REVIEWS

Windowpane

Another day, another interesting debut from another micropublisher. This time around, it’s the UK’s Breakdown Press in a comic that looks like a lost cousin of the Closed Captioned Comics art collective. This is an oddly-proportioned comic (about 7 x 10″) that looks like it was printed on a Risograph. The use of color in its five separate stories is wild, vivid, and at times trippy. It’s not what I would call directly psychedelic, since the color patterns aren’t trying to form the sort of wave patterns one associates with that sort of effect, but there’s a kind of rich, off-kilter, intense effect created by Kessler’s use of color that complements his frequently oblique storytelling.

The first story follows two simply rendered, nameless characters on a tour of land that was first devastated and later reinvigorated by a massive, still raging fire. One character starts the story in a lush forest, and takes the other through a landscape that is increasingly bizarre and alien; they run through hills made of ash until the see the fire itself. In it, they see that life has mutated in a short time to an alarming degree, as a flaming deer assures them that it’s fine, “going strong.” It then runs away on a page where its running form slowly unravels to become part of the fire and then just a series of red and yellow squiggles. It’s a page that reminds me a little of Michael DeForge in terms of effect but not rendering. On a later credits page, Kessler notes that he copied the painters John and Paul Nash for a starter image, and the desolate, post-war forest landscape of Paul Nash’s We Are Making A New World seems to be that particular starting point.

In the second story, “Kawanishi’s Garden”, the artist Kawanishi Hide and his bright but subdued color sense provide the inspiration for a series of interweaving stories about a woman who rules over a city with dense, almost wild vegetation and listens to one of her traveling counselors go on about a death dream. When she challenges him on this, he calmly and unexpectedly starts to talk about his role as the literal and accidental creator of the universe, as a result of an accidental trip through time to the moment of creation. As his story becomes increasingly bizarre and unlikely (though told with utter conviction), the images of the story become more abstract, breaking down into color squiggles much as the first story does. It’s a cross between a bit of fascinating philosophical musing and a shaggy dog story, which describes much of what Kessler does.

The third story is a bridge, as it’s a collaboration between Kessler and someone named Reuben Mwaura. This is a grim, stripped-down story about Mwaura’s abusive childhood, with very minimal figure drawing and a monochrome wash on each page. That’s until the end of the story, when the abusive lover of Mwaura’s mother tries to barge his way in and then sets fire to the house with Mwaura and his younger brother still in it. A deep purple represents the terror of night until a florescent yellow arrives to signal that the house was aflame. They survive, but the end of the story is a mix of relief and terror at the new level of poverty they have sunk to. Kessler makes great use of a simple but harrowing memoir to create a number of memorable images.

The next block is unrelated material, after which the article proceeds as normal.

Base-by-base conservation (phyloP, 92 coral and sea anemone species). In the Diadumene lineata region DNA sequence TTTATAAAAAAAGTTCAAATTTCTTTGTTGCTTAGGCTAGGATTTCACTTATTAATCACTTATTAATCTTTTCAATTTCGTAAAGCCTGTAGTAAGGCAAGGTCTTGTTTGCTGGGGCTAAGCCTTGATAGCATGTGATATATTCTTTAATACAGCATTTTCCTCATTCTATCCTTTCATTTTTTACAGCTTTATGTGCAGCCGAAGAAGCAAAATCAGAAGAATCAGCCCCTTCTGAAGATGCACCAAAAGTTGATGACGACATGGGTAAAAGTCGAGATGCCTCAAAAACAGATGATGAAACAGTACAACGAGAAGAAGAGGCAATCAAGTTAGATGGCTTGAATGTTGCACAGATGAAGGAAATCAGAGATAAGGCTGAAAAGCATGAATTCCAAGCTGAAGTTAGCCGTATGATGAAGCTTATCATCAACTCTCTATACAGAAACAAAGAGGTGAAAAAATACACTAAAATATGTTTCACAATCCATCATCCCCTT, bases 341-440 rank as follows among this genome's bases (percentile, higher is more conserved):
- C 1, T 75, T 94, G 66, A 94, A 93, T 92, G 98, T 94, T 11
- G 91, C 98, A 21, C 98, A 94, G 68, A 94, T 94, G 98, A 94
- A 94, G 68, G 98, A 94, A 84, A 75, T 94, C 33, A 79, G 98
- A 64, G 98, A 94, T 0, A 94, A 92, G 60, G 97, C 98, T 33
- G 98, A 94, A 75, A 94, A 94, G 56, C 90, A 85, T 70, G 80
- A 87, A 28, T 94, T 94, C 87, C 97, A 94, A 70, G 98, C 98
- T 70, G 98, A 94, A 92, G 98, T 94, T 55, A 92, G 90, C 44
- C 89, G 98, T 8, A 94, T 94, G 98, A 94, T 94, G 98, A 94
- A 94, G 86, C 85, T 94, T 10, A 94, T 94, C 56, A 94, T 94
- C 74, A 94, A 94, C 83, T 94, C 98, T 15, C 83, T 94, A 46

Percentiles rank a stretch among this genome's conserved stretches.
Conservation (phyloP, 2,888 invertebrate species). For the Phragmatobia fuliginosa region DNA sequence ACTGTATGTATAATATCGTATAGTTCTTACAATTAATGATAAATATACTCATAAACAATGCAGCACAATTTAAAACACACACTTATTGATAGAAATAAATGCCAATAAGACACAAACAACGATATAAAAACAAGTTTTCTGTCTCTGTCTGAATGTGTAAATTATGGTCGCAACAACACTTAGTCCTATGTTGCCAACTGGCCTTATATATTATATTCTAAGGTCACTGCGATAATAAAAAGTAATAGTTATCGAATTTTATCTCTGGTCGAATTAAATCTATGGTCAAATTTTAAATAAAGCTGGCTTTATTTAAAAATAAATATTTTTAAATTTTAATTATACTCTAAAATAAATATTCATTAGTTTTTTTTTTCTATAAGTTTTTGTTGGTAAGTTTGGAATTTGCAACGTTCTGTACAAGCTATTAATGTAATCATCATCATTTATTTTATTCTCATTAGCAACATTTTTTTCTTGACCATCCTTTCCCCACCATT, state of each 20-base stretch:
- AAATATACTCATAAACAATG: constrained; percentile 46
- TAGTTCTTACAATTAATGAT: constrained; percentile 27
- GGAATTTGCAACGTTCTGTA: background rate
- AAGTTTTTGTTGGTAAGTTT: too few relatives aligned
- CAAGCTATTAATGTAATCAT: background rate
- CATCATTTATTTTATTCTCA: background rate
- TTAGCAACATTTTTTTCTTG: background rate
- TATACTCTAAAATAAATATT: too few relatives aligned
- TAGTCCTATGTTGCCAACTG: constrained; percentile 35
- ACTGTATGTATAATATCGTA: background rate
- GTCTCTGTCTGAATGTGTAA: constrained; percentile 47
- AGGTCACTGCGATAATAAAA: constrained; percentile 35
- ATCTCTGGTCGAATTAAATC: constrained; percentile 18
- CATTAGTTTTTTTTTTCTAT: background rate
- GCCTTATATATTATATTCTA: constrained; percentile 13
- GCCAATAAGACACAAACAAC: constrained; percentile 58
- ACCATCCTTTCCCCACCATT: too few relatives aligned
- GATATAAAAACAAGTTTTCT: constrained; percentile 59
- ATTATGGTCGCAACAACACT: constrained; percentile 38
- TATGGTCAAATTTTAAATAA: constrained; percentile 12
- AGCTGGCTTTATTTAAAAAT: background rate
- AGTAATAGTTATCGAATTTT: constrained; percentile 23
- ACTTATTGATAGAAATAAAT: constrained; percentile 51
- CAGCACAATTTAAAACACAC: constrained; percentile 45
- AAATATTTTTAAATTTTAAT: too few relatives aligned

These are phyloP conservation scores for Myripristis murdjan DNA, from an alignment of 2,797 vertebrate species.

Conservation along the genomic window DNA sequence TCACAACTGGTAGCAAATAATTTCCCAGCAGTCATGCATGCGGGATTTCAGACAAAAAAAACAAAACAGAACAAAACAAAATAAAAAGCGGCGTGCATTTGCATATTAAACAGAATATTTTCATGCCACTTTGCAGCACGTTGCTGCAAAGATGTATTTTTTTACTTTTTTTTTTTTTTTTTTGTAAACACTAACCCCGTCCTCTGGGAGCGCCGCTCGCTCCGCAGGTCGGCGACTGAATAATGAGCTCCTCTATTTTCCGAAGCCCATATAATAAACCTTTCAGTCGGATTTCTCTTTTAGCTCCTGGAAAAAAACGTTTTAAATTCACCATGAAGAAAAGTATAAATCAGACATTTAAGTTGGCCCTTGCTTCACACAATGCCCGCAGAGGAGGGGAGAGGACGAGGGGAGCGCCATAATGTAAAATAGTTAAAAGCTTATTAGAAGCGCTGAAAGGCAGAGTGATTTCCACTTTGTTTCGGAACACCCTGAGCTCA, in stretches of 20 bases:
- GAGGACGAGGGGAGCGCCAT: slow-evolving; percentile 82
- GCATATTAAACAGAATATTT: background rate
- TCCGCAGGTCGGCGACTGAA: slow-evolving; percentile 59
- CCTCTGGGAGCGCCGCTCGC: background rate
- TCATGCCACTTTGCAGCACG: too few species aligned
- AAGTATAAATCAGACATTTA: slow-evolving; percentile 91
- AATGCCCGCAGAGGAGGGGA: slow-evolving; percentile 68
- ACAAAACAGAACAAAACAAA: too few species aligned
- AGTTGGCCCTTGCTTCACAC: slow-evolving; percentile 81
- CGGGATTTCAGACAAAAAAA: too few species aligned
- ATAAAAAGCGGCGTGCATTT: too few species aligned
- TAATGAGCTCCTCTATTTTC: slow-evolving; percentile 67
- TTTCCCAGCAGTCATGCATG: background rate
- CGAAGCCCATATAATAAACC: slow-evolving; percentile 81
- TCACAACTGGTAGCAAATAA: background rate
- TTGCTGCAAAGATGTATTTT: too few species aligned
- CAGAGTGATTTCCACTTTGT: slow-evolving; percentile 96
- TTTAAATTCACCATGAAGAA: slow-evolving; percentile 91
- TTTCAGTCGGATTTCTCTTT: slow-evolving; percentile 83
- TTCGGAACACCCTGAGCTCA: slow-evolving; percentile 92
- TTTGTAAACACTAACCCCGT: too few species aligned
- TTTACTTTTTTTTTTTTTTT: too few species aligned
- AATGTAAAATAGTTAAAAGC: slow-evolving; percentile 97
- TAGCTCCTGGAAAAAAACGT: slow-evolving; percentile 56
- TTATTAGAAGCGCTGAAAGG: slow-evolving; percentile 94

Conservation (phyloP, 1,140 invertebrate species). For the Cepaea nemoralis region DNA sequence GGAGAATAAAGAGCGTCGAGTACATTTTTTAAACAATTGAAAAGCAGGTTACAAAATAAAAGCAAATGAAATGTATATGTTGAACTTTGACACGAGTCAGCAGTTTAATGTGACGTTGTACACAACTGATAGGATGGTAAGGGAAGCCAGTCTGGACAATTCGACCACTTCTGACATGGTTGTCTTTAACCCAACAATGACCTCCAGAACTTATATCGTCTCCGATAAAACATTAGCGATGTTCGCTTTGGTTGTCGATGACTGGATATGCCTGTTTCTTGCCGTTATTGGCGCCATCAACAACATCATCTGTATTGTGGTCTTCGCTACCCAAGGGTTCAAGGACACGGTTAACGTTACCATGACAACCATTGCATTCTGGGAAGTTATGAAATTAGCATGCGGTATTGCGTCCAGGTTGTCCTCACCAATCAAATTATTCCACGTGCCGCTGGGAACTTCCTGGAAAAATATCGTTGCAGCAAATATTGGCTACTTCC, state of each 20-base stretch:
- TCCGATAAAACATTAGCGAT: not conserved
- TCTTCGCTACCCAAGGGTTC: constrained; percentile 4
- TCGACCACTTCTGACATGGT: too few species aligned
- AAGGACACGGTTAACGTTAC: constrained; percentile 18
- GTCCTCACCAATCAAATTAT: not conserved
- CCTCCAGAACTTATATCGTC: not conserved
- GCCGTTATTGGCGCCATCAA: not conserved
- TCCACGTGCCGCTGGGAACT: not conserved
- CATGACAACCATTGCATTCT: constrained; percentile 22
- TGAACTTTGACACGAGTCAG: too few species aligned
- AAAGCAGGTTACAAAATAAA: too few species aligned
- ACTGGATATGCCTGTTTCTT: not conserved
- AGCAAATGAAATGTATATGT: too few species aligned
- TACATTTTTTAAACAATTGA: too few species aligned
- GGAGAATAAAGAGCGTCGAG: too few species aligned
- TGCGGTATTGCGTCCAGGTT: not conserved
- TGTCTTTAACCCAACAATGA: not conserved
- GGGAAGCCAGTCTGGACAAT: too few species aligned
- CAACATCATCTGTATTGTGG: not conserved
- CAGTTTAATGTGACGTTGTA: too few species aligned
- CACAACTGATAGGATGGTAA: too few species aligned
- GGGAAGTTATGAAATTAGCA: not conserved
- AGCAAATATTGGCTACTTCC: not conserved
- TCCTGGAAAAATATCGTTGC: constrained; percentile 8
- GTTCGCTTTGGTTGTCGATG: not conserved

The fourth story is an all-pictorial experiment set during wartime, as the language barrier is represented by characters speaking in pictograms. Though interesting-looking, the pictograms are distracting and make reading the story a slog; the effect is that of a not-quite-successful gimmick. On the other hand, the last story, which involves a jilted man being told by his lover that he didn’t love him (“What a moronic question … I suppose the answer’s no.”) The reaction of the jilted man is hilariously over-the-top, as big tears run down his face to the point that snot starts running out of his nose. The jilted lover goes through a strange experience as he accidentally runs into a bull with his car and tries to create meaning by connecting events, an attempt that is immediately shot down by his ex. It’s a funny variation on the old philosophical argument of “everything is connected” vs “everything is random,” one that has no resolution in this story.

Kessler runs the gamut of genres, philosophical ideas, and storytelling styles, filtering them through a color sense that dominates the comic more than any other element. A sharply rendered figure often yields to a color pattern field that in turn becomes an abstraction, all in the service of telling a story. This was one of the best comics I read in 2012 by an artist who uses the means of reproduction as a powerful storytelling tool as he shifts from concrete to abstract and back again. Considering that creation and destruction (especially the purifying and terrifying destructive force of fire) seem to be his main focus as writer, alternating between the two extremes through the conductive element of color and color patterns is an ideal storytelling solution.

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2 Responses to Windowpane

  1. jack rabs says:

    excellent article about an interesting new face in comics,
    many many thanks!

  2. Aaron says:

    Oooh, looking forward to checking this out when I see it.

    P.s. When I saw the name, I thought you were going to review the story in the Twisted Dark anthology and got very excited (it’s my favorite story from that collection – and if you haven’t read it before…get on it, it’s great! Another strong indie title).

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